Suicide is a major public health concern: Shangula

Stefanus Nashama

Minister of Health and Social Service, Dr Kalumbi Shangula, noted that suicide has become a major public health concern and that urgent action is vital to prevent a further increase in the trend in Namibia

“Mental health conditions like depression, bipolar disorder and schizophrenia are associated with an increased risk of suicide,” he said.

Shangula was speaking at the commemoration of the 2023 World Suicide Prevention Day in Windhoek yesterday.

The Minister said the prevention of suicide has not been actively addressed due to a lack of awareness, which is shockingly a major public health concern across the country.

Apart from mental health conditions, Shangula further noted other contributing factors to suicide such as financial problems, relationship break-ups, substance abuse, chronic health issues, persistent pain or physical disability, feelings of isolation or helplessness and negative life events.

According to the Ministry, statistics from August 2022 to June 2023, Namibia has lost 623 lives to suicide, of which 511 or 82 percent are males and 92 or 15 percent are females. Among this number, 20 or 3.2 percent are from the youth demographic.

Shangula said these figures mean that the death rate by suicide is 21 per 100,000 amongst the population, with the highest incidence being experienced in Omusati, Oshikoto and Hardap Regions.

He highlighted that suicides are preventable, but that prevention requires dedicated efforts from all sectors of society.

“These efforts should be comprehensive and integrated to address the stigma of committing suicide,” he commented.

According to Shangula, persons with suicide ideations do not often seek help out of fear of being judged, stigmatised or labelled.

He specifically pointed out that men talking about and admitting to suicide ideation is perceived as a sign of weakness.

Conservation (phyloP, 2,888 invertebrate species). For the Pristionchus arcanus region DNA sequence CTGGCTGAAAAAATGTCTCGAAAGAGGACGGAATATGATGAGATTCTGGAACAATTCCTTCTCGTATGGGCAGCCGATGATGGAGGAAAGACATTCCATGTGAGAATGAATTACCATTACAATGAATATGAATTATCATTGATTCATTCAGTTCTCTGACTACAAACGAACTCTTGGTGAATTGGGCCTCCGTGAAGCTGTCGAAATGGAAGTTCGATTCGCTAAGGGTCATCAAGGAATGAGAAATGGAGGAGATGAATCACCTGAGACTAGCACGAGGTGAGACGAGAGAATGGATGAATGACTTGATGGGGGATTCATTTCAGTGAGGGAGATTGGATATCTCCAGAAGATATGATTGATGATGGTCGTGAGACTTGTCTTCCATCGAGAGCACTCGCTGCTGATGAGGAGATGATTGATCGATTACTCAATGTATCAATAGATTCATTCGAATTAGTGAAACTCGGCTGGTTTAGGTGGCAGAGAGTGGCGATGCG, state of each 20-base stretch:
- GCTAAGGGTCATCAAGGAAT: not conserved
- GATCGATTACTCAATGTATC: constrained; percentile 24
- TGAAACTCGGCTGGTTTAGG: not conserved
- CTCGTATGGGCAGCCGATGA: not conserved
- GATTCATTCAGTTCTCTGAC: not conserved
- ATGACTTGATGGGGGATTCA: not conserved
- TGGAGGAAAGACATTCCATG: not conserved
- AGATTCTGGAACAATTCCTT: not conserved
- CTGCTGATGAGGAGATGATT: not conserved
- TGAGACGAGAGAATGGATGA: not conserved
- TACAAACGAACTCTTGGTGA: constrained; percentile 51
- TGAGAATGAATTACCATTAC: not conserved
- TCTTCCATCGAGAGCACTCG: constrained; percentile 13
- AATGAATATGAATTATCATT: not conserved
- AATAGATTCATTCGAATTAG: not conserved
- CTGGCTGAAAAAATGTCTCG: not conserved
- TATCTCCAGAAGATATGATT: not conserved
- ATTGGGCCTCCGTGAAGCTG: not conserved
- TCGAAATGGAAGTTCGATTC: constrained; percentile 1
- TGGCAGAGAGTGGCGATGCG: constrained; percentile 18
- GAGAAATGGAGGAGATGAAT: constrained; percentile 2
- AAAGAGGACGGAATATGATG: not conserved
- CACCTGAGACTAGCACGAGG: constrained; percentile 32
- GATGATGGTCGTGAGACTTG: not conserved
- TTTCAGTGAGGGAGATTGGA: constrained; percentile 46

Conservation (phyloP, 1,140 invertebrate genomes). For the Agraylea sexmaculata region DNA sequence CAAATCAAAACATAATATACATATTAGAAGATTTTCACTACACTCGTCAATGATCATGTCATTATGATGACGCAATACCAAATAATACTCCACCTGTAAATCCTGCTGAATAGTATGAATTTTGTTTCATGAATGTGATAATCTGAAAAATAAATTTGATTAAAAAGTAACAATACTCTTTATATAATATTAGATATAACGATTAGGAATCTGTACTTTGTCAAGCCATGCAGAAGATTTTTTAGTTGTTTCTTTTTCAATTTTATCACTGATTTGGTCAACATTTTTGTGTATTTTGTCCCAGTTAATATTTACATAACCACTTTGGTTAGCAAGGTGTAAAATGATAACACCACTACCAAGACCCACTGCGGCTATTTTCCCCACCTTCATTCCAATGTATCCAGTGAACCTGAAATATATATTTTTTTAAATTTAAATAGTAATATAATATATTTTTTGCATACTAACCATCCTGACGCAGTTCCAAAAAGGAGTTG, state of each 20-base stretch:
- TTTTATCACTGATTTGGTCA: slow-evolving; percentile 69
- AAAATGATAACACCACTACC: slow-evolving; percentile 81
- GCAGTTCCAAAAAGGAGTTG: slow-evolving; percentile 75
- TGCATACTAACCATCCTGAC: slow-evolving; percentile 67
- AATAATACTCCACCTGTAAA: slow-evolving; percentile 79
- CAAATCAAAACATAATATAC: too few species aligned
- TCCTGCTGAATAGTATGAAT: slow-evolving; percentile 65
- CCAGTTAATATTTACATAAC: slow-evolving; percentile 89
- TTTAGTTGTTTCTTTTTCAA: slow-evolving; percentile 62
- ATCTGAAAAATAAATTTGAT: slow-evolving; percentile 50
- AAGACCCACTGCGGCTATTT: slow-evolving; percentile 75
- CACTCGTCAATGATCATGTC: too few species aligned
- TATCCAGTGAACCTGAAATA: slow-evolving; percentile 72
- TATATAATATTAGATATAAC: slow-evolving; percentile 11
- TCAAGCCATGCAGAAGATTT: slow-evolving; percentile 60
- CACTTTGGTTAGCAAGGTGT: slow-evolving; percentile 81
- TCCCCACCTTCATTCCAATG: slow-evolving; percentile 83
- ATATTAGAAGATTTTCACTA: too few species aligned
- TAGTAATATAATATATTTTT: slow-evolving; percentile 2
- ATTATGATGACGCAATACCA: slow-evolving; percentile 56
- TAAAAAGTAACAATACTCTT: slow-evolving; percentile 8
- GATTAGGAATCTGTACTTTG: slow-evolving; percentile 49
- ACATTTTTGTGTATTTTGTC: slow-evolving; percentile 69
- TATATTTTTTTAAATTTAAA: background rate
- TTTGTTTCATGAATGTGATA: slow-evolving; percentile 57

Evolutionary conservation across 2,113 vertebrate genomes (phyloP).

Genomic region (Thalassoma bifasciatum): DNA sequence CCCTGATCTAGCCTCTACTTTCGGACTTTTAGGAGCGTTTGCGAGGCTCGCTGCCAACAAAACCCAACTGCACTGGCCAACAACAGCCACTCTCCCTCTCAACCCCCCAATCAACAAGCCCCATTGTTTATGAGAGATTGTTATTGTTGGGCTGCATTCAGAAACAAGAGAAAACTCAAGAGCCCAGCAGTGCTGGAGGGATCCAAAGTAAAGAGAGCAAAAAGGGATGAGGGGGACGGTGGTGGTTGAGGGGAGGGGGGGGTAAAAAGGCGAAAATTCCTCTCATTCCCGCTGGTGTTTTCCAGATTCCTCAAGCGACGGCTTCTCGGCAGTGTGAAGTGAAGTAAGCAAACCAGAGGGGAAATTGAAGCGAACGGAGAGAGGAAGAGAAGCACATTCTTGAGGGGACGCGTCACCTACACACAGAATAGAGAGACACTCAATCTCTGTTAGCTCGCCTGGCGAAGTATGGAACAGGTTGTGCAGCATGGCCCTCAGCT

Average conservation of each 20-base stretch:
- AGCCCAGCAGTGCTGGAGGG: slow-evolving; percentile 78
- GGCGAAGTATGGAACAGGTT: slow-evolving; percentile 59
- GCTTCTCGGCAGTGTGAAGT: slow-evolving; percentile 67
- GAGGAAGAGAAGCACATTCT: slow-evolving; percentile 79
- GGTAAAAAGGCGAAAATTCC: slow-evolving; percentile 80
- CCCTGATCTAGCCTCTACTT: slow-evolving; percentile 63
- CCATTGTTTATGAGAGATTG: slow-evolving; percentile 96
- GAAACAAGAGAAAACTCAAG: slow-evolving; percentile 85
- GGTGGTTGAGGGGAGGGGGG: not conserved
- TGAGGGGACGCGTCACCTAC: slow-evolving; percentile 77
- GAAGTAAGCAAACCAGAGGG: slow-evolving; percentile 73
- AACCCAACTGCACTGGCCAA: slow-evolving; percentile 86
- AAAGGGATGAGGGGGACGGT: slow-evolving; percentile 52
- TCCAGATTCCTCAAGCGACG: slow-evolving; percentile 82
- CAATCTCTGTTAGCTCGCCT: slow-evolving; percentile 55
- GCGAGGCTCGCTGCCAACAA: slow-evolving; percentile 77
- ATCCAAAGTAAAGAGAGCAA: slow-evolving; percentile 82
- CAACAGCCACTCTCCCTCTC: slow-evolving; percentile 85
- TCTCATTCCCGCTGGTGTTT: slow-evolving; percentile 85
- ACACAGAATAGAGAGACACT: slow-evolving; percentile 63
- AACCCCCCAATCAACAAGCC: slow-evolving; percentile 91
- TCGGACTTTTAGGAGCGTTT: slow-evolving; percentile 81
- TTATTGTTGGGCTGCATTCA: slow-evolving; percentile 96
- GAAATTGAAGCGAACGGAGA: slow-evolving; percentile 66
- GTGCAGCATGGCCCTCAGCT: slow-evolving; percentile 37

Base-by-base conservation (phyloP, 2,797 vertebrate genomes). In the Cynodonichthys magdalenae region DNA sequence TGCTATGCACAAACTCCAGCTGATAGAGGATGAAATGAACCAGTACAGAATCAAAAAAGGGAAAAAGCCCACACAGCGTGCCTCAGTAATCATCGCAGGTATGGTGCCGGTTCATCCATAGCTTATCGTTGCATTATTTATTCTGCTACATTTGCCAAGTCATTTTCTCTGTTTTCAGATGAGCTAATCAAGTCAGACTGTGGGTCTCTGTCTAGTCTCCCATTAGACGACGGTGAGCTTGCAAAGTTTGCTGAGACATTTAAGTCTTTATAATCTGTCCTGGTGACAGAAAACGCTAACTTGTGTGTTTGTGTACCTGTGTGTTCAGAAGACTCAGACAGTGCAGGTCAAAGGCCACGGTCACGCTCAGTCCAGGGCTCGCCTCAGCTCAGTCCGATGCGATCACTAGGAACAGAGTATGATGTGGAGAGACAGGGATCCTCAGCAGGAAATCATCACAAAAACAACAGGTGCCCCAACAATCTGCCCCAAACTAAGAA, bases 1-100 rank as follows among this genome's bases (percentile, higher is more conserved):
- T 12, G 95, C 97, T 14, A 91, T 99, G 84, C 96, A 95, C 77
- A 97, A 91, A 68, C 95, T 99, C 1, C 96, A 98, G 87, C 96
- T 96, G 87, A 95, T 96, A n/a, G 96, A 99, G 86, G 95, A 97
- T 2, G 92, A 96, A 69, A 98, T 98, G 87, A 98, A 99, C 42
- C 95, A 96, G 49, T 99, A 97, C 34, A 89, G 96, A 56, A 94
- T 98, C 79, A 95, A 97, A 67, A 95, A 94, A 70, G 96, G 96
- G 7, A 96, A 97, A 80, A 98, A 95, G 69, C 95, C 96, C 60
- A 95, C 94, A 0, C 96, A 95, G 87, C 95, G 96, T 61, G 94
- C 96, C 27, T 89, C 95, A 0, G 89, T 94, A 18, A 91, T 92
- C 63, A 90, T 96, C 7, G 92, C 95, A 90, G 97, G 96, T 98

The Minister is of the view that raising community awareness and breaking down the stigma can prevent suicide incidents in the country.

“Suicide is a public health concern and deserves the same attention as physical conditions without discrimination,” he reiterated.

He added that the ministry has established a National Suicide Prevention and Treatment Action Group, aimed at ensuring collaboration between service providers in the prevention and treatment of suicide.

“It will clock with programmes and guidelines to mobilise resources and support Regional Suicide Prevention, and Treatment Action Groups in the implementation of programmes for 2024 to 2028,” he added.The Minister indicated the Action Group is made of a multi-sectoral team of experts consisting of different Offices, Ministries and Agencies of Government.

While urging Namibian communities to stand up and speak out against suicide.

“Let us encourage others to do the same so that we can break the chains of stigma and discrimination associated with suicide,” he motivated.

Acting World Health Organisation Country Representative Mary Brantuo said the suicide rate in the African Region is the highest in the World.

She ensured that the WHO would support Namibia to reduce the risk of suicide in the country.

She has since urged governments to develop and implement comprehensive national strategies for the prevention of suicide, with special attention to vulnerable groups.

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